Wednesday, May 19, 2010

Addition by Subtraction

Word has reached us about the imminent departure from the Bloomberg administration of  Deputy Mayor Robert Lieber-as exemplary an example of addition by subtraction if there ever was one. Lieber's departure actually recalls the scene from Macbeth where Malcolm remarks thusly on the execution of the Thane of Cowdor: "Nothing in his life. Became him like the leaving it."

Daily Politics has a more quotidian report on the Lieber leaving: "The real estate rumor mill is churning this morning with word that another deputy mayor will announce his departure from Mayor Bloomberg's third-term team today. Robert Lieber, deputy mayor for economic development, is said to be leaving City Hall after two years to plunge back into the private sector at developer Andrew Farkas' growing operation."

What, Lieber isn't going to become the adviser to the Neighborhood Retail Alliance? Shocking indeed! But one does wonder what the Farkas group believes it gets from the unimpressive deputy. It can't be sensitivity to community and small business concerns-something that Lieber showed no responsiveness toward in his rather short tenure.

As we commented-après Kingsbridge: "As Crain's Insider reports: "The failed Kingsbridge Armory negotiations did not appear to win Deputy Mayor Bob Lieber many fans. Insiders say Lieber offered concessions to the Bronx City Council delegation that he later had to withdraw because Mayor Bloomberg did not agree to them, or because city lawyers raised red flags about their legality." And his personal style didn't help: "Lieber, a former Lehman Brothers executive, did not develop a rapport with the folks across the table, at one point telling the owner of a supermarket opposite the armory that he wasn't interested in the store's Bronx history. And he did not allow the would-be developer of the armory, The Related Companies, to negotiate directly with the Bronx officials."

Quite the affable fellow, that Lieber is. But apparently, in spite of his obvious shortcoming, his one great strength remains intact-self regard. As City Room reports: “I told the mayor this is toughest decision I ever had to make,” Mr. Lieber said. “I love the job. “I’m most proud of having taken a lot of these projects that had been put in the oven but not baked and gotten them done, whether it’s Coney Island, Willets Point or the World Trade Center.”

To paraphrase: "I accomplished nothing, but I started a lot of tough stuff that others-better folks than I-will have to struggle to finish." City Room does focus on the Lieber role in the Kingsbridge Armory debacle: "To his regret, Mr. Lieber was unable to overcome opposition in the City Council to turning the city-owned Kingsbridge Armory in the Bronx into a shopping mall. Some council members, unions and community groups had sought to require prospective employers there to pay workers at least $10 an hour, a sum that both the developer and Mr. Lieber said would have put the mall at a competitive disadvantage."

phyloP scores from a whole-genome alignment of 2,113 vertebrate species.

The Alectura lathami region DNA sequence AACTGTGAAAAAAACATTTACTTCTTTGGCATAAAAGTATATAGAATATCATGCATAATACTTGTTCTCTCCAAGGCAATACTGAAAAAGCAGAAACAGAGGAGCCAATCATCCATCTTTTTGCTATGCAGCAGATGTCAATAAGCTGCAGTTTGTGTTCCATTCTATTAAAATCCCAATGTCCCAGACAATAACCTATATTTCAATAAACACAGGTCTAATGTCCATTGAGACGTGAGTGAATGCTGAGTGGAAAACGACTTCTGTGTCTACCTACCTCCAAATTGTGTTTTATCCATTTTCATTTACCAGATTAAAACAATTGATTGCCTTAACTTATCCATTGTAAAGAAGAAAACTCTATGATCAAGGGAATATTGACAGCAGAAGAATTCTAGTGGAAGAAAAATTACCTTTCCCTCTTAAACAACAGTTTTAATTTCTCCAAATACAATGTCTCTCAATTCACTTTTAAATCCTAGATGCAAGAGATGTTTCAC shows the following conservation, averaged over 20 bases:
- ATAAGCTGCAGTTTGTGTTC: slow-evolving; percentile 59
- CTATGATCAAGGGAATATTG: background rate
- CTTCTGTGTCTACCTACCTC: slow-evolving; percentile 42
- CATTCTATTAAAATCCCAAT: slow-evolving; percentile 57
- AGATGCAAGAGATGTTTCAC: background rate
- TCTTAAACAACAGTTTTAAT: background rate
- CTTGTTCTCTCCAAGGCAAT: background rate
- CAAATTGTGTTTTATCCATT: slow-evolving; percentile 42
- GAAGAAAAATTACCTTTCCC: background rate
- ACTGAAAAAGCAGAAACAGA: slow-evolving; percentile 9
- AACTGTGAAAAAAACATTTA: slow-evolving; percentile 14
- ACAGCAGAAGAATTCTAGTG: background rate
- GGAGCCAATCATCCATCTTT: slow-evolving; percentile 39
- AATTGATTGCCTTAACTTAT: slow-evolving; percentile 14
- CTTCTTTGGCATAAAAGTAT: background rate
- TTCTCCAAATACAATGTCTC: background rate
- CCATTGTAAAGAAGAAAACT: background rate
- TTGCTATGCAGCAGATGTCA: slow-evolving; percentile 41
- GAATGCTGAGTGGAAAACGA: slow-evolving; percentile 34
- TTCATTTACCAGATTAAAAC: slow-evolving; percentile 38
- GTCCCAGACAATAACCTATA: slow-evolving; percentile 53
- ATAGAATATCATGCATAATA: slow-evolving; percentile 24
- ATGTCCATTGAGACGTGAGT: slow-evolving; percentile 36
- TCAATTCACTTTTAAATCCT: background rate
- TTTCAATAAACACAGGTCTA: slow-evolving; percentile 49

Lieber has regrets here, but the project's opponents were glad he was involved. Without his inept bumbling the development might have actually succeeded. Not everyone is happy to see the deputy depart. Administration cheerleader Kathy Wylde weighs in with her kind observation: “He recognized that economic development is much more than real estate development,” said Kathryn S. Wylde, president of the Partnership for New York City. “He understood the importance of establishing working relationships with industry leaders and aligning city policies and programs with their needs.”

Translation: He understood the needs of the real estate community, and did its bidding-without regard for the concept of collateral damage. Daily Politics hints at Lieber's limited success: "Lieber, a Lehman Brothers real estate veteran, saw slow but somewhat steady progress on projects like rebuilding Coney Island and Willets Point, as well as developing the West Side rail yards and breaking the impasse at Ground Zero. He was point man for Bloomberg's pledge to create or retain 400,000 jobs in his third term and his plan to spur growth in the outer boroughs as well as Manhattan."

That last part has got to be some kind of humorous exit line-and if he was supposed to be some kind of, "point man," for outer borough job growth, well, thank God he's going. His efforts on Willets Point are representative of his complete disregard for existing small and minority-owned business; and if left in charge of the Bloomberg economic development charade, we would have had to reprise another five borough economic development fiasco that highlighted the first two Bloomberg terms (talk about the correlation between constantly repeating oneself and being crazy).

But Bloomberg-a great guy for damning with faint praise-sends Lieber off with the usual rhetorical flourish that has come to characterize his tenure: "Bob came to our Administration with a reputation for getting big things done, and in his time here he certainly has,” said Mayor Bloomberg. “More than a half century after Robert Moses first conceived of a redevelopment of Willets Point, Bob and his team have helped us lay the groundwork to achieve it."

So good by to our friend and foil-do not go gently into the dark night-but however you go, go quickly. Your departure leaves the city richer for your demise.